Dr Kidd, who has provided care to residents in nursing homes since the 1990s, spoke for the AMA at the House of Reps Inquiry on 11th May. He said "It’s definitely worse now than it was 20 years ago”.
Average direct care nursing levels are about 2.9 hours per resident day (hprd) with care by trained nurses providing only a fraction of that. This falls a long way behind what was expected in the late 1980s and early 1990s, and well below the 4.1 (hprd) minimum recommended in the USA.
Reporting staffing ratios by professional qualification for those who care directly for residents is straightforward and not complicated. Reporting in this way will allow us to draw on a vast pool of international research when making policy. This Inquiry is a critical first step in achieving this.
We need data about care too
The CEO of Alzheimer’s Australia in 2015 indicated that quality of care was one of the biggest gaping holes in aged care because we don’t have “a single measure of quality” and without accurate data about care you cannot have choices.
The aged-care sector argues against fixed ratios on the basis that staffing varies with the frailty of residents. That too is an argument for collecting accurate data about resident frailty and care outcomes. Such data tells us whether staffing is adequate. It allows us to develop reliable guidelines for variation in frailty and then check that they are being followed when failures in care occur.
Providers and government regulators have avoided collecting and publishing outcomes data to date. This opacity and secrecy is one reason why regulation has failed citizens so often. After 21 years of opacity and years of pressure there are plans to collect some data and release it, but the lack of enthusiasm is revealed by the delays in doing so.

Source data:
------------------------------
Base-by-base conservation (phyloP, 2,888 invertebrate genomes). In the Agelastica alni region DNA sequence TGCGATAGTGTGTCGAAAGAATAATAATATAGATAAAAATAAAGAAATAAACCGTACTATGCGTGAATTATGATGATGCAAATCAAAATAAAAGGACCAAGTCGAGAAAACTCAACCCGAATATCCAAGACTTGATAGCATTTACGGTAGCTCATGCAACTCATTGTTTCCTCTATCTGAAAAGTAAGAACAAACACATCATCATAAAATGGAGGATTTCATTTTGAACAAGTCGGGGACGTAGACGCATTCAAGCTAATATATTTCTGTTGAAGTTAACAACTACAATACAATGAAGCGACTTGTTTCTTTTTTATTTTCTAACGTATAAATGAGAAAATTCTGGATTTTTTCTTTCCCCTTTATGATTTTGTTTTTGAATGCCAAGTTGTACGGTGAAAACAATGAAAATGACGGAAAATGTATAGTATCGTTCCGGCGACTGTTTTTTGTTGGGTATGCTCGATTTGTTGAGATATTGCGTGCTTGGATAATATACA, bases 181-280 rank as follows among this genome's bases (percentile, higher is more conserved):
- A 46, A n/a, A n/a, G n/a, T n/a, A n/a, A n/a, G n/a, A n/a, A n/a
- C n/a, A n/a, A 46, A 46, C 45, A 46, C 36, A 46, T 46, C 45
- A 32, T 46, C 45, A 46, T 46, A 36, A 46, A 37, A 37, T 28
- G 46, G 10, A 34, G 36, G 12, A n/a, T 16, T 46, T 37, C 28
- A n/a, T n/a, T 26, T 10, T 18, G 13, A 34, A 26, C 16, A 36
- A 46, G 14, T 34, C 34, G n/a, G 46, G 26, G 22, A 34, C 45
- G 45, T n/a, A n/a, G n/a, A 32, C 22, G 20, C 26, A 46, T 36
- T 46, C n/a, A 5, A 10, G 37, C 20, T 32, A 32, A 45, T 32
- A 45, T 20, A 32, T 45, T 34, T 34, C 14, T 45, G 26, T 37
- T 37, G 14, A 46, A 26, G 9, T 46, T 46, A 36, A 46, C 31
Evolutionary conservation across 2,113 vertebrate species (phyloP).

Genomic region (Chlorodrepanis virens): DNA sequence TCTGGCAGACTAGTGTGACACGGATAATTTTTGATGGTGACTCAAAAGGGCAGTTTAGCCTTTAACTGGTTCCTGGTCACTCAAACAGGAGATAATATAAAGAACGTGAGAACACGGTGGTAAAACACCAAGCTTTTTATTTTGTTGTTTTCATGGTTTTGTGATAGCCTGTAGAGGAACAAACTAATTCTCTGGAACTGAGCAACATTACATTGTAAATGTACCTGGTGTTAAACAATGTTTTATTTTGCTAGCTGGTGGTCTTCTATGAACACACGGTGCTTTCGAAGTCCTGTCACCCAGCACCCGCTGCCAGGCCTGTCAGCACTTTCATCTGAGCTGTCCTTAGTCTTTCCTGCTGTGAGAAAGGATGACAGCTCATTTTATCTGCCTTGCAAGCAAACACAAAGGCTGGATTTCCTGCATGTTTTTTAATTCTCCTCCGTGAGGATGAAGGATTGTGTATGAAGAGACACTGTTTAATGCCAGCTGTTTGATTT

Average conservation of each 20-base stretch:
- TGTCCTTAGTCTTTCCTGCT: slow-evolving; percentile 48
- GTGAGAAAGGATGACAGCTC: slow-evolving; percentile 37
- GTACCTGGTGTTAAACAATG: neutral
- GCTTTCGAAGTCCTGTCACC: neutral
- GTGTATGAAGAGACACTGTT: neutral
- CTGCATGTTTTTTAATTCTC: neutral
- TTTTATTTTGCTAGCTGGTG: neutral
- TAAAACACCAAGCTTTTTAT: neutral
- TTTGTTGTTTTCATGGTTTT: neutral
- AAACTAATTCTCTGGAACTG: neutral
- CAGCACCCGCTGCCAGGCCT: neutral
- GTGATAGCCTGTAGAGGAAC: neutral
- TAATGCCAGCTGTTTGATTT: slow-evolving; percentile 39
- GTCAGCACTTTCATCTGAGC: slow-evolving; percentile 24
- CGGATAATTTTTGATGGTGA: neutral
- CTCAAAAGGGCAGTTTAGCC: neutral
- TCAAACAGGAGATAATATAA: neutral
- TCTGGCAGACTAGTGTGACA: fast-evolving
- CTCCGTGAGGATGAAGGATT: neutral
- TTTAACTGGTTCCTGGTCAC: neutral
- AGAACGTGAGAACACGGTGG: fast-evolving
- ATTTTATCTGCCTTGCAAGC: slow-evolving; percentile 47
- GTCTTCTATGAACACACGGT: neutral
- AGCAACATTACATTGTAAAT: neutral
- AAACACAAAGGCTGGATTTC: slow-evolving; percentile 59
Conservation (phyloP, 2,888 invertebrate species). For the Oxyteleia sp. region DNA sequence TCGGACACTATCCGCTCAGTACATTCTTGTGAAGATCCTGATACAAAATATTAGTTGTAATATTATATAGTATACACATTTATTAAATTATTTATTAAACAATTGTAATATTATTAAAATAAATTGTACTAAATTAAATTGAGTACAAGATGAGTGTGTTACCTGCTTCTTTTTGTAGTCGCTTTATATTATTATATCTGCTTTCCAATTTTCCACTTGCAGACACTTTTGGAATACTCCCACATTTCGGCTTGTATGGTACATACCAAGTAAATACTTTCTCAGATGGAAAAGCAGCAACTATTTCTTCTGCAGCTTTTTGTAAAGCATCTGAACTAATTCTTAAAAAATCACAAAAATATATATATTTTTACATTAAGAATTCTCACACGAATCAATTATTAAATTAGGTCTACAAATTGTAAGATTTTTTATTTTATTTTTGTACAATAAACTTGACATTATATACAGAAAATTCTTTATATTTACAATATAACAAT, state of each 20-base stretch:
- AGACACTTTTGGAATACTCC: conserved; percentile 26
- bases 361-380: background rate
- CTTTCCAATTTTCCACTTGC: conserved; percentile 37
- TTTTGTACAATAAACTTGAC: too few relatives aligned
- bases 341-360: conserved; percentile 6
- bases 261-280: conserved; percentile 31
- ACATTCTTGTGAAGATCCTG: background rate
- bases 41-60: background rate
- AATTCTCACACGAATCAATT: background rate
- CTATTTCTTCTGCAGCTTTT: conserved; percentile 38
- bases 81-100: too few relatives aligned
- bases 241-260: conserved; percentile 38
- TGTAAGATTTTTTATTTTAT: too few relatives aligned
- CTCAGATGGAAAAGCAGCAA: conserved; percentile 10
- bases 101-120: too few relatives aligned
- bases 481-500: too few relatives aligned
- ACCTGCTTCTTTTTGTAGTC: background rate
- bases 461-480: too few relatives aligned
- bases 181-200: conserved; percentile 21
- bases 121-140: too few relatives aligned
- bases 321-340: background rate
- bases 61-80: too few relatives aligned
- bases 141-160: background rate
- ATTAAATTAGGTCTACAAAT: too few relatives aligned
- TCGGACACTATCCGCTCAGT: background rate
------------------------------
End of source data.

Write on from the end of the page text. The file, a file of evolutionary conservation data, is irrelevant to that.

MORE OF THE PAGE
It took nearly four years for a complex process to develop just three indicators. It needed the assistance of a large and expensive accounting firm. To entice them providers were promised that the results would not be published.
The lack of enthusiasm is apparent from the small number, one-tenth of homes in Australia, that participated in the voluntary pilot for the National Aged Care Quality Indicator Programme. Only 18 per cent of those were for-profit showing which group has most to fear from transparency.
In contrast the Victorian Government, which is responsible for approximately 170 aged-care homes, has been collecting data on five clinical care indicators since 2006 - pressure injuries, restraint use, falls, unplanned weight loss and the use of nine or more medications.
The absence of data has made it impossible to formulate policies that are based on evidence rather than wishful thinking. It has been impossible to make informed choice and has exposed many vulnerable citizens to the risk of exploitation by profit-focused operators. Staffing skills and numbers have fallen to dangerous levels and people are being harmed.
After 21 years of the same policy, this proposed Bill would, if successful, be a major turning point. The public should place strong pressure on their representatives to ensure that it is supported and passed. They should then maintain the pressure to ensure the next step is the collection of accurate and verifiable data about care.